Saturday, December 03, 2005

Kosovo's Status: Serb Sovereignty vs. Albanian Self-Determination

POLITIKA (Belgrade) Friday, December 2nd, 2005
Originally Published in Cyrllic Serbian. English version below.


Raju G. C. Thomas

The Serbian-Albanian Paradox

As to whether whether Kosovo should remain part of Serbia-Montenegro or become an independent state, the"international community" should resolve it's status in accordance with the practice of international law, not on Albanian claims of victimhood, or personal images of good Albanians and evil Serbs. International law generally has favored the territorial integrity and sovereignty of existing states and rejected the right of self-determination, whatever the historical origins of state boundaries. For Albanians, this is residential land. For the Serbs, this is their religious and emotional heartland, no different than the historic land of Israel to the Jews.

The BBC's "Kosovo Timeline" states that "Kosovo lies at the heart of the Serbian empire under the Nemanjicdynasty.... The period sees the building of many Serbian Orthodox churches and monasteries." Under Ottoman rule, "over the centuries the religious andethnic balance tips in favour of Muslims and Albanians.... Serbia regains control of Serbia from the Turks, recognized by the 1913 Treaty of London." Following NATO's military action in 1999, UN Security Council Resolution 1244, reaffirmed that Kosovo is part of Serbia.

Demographic Transformation

A demographic transformation has taken place in Kosovo while it remained a part of Serbia. Over thelast decades, this demographic change was caused bythe flight of Serbs from Kosovo under Albanianharassment, better opportunities in Serbia, higherAlbanian birthrates, and Albanians coming across theborder from Albania into Kosovo within Tito's Yugoslavia where economic opportunities were better.

Similar conditions prevail in Texas, New Mexico and California where the Mexican population isovertaking the White Anglo population. However, such demographic changes within a province of a statecannot justify the demand for new independent states. The Irredentist Terrorist Strategy of VictimhoodAlbanian claims of victimhood, and therefore theright to independence, is no different from that of similar claims in Nigeria (Ibos), India (Kashmiris), Russia (Chechens), Turkey (Kurds) and Sri Lanka (Tamils). Claims of victimhood by Albanians in Kosovo are minor compared to these regions.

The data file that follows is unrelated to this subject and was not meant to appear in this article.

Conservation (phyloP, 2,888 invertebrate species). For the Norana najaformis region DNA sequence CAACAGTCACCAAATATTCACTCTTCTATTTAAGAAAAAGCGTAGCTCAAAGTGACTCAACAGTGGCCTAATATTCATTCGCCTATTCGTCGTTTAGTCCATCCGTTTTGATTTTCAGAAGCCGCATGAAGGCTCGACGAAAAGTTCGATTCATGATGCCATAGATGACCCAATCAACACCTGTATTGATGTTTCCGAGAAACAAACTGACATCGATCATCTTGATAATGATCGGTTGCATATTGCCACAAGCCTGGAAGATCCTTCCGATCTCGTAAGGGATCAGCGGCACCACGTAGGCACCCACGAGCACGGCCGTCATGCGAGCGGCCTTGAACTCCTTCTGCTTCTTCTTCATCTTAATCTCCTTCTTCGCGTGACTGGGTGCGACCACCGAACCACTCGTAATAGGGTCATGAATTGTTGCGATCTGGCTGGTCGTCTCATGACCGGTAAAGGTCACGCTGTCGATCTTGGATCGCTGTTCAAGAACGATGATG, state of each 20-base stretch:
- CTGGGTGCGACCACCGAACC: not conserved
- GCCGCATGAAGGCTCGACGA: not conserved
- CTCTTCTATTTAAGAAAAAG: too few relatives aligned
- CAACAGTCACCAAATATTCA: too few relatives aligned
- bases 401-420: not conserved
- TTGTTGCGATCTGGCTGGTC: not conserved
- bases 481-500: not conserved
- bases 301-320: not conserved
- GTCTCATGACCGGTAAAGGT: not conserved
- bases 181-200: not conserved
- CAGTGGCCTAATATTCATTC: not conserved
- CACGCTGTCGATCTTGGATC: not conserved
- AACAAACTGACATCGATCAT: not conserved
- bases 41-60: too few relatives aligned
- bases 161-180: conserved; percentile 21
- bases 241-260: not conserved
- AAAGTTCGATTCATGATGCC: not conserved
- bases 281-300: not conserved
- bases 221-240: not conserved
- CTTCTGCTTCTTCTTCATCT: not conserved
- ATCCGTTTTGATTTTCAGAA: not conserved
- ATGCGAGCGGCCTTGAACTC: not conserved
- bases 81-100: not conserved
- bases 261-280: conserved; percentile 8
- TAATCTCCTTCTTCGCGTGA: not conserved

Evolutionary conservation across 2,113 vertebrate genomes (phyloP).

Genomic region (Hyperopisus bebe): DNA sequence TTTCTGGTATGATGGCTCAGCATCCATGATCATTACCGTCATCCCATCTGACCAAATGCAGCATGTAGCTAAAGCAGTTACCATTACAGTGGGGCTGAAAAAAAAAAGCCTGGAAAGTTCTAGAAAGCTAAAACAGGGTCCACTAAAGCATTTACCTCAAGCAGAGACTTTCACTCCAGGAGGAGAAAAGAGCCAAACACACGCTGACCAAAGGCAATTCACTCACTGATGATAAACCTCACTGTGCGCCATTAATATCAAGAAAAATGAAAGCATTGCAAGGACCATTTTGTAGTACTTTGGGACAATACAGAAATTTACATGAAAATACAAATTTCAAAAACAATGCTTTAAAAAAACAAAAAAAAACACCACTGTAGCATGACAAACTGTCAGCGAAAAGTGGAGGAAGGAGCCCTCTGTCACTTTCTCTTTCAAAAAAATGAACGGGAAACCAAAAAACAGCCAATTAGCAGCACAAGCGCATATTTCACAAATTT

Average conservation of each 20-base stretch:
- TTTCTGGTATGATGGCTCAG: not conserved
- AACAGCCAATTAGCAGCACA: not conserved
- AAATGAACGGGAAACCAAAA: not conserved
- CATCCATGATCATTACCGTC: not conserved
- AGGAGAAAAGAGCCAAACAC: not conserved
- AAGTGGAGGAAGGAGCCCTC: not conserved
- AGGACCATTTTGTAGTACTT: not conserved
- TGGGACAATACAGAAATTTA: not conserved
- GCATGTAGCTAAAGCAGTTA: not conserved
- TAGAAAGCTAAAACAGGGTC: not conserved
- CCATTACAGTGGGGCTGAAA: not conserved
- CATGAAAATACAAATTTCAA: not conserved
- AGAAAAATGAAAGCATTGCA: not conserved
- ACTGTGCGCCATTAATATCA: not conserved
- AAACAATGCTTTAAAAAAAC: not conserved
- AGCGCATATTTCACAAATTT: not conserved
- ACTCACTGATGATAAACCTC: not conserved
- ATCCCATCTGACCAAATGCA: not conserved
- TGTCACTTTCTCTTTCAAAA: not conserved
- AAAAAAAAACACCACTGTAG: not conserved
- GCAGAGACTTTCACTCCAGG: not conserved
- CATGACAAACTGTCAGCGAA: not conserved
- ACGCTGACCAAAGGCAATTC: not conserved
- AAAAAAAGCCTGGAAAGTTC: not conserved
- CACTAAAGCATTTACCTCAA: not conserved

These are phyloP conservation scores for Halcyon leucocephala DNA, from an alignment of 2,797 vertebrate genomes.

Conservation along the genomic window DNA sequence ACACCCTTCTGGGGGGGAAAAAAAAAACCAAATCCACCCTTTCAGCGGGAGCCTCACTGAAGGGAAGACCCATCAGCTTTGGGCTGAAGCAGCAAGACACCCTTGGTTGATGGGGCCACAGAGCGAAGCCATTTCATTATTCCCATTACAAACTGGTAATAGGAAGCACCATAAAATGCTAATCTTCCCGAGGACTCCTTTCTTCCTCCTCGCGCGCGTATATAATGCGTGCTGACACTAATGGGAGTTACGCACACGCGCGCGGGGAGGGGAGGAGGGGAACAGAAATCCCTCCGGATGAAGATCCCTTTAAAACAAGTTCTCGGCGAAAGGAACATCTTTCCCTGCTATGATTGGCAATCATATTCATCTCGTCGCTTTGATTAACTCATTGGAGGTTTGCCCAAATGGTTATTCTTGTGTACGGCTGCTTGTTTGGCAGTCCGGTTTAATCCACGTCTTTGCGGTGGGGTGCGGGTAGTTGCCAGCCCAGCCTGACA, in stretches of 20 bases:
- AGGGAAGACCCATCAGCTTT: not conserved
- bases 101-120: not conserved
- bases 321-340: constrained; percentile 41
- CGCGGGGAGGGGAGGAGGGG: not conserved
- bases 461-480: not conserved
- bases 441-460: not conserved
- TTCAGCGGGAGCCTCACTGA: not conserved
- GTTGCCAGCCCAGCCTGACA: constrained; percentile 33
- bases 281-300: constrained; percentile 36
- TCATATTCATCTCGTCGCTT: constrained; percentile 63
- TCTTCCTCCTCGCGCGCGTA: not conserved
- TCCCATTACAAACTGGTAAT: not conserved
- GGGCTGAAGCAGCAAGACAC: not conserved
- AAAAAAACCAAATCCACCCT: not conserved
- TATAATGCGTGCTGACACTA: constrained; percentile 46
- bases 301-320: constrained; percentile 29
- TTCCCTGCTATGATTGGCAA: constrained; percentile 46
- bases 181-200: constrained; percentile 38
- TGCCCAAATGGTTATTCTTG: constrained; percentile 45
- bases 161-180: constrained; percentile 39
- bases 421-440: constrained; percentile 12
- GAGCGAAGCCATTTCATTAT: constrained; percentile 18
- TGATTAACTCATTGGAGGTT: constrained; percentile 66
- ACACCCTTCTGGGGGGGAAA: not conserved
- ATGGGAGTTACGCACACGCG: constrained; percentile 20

In all of these cases, terrorist attacks on civilians and police are intended to invite overwhelming military retaliation by the state against an enemy that cannot be distinguished from the civilian population. There is an outcry of human rights violations against the state, and appeals to the international community by the minority group for independent statehood. The extremely violent independence movement led bythe Liberation Tigers of Tamil Ealam (LTTE)_for an independent Tamil state against the wishes of the majority Sinhalese- dominated federal government in Sri Lanka, has continued for more than two decades without resolution. The LTTE was labeled a terrorist organization by the US State Department, just as the Kosovo Liberation Army (KLA) was also labeled as such earlier by State.

Both the LTTE and the KLA adopted the means of terrorist attacks to achieve its territorial goals. Whether it is the Tamils, the Kashmiris, the Chechens, the Kurds, the Palestinians, or the Kosovo Albanians led by the KLA, such tactics to carve out independent states should not be allowedto succeed. It will encourage similar tactics elsewhere among ethnic groups wishing to secede froman existing sovereign state.

Gaining Independence Under International Law Kosovo may obtain independence under international law on the willingness of the federal government in Belgrade to grant it. For example, in August 1998,the Canadian Supreme Court, while acknowledging that Canada is not indivisible, declared that Quebec could not secede through a simple majority vote among its residents. The terms of secession would have to benegotiated with the rest of Canada as an amendment tothe Canadian constitution. The nine Canadian justices indicated that while sucha secession would be theoretically feasible, it would be difficult, painful and costly, suggesting that itwas not likely to be accepted in practice. More importantly, the Canadian Supreme Court (that included3 judges from Quebec) declared that underinternational law, there is no right of unilateralsecession except territories that are judged to becolonies of oppressed peoples. Quebec did not fulfill this category.

Does Kosovo? Do Kosovo Albanians havea greater right to independence than demandselsewhere?Should Belgrade Concede Kosovo's Independence?Perhaps it would be in the interests of Serbia to let Kosovo go. It appears unrealistic for Serbia toregain control and maintain law and order. Serbforces would face indefinite attacks from the KLA whowould be indistinguishable from Alabanian civilians. Serb civilians of Kosovo are unlikely to return underthese circumstances. The trade-off offered by theUnited States to Serbia for relinquishing Kosovo isfaster entry into NATO and the EU.

On the other hand, there are cases where suchviolent struggles for independence were resolvedwithin the territorial boundaries of the state, e.g.,the Ibos of Nigeria, the Sikhs of India, and even theSerbs of Bosnia.The territorial integrity and sovereignty of everybreakaway republic of the former Yugoslavia has beenpreserved - Croatia, Bosnia-Herzgovina, and Macedonia. So must that of Serbia.

Raju George C. Thomas
Visiting US Fulbright Professor Faculty of the Political Sciences
Jove Ilica 165, Belgrade University 11000 Belgrade, Serbia Montenegro

About Raju Thomas^DB/CATALOG.db&eqSKUdata=0739105175

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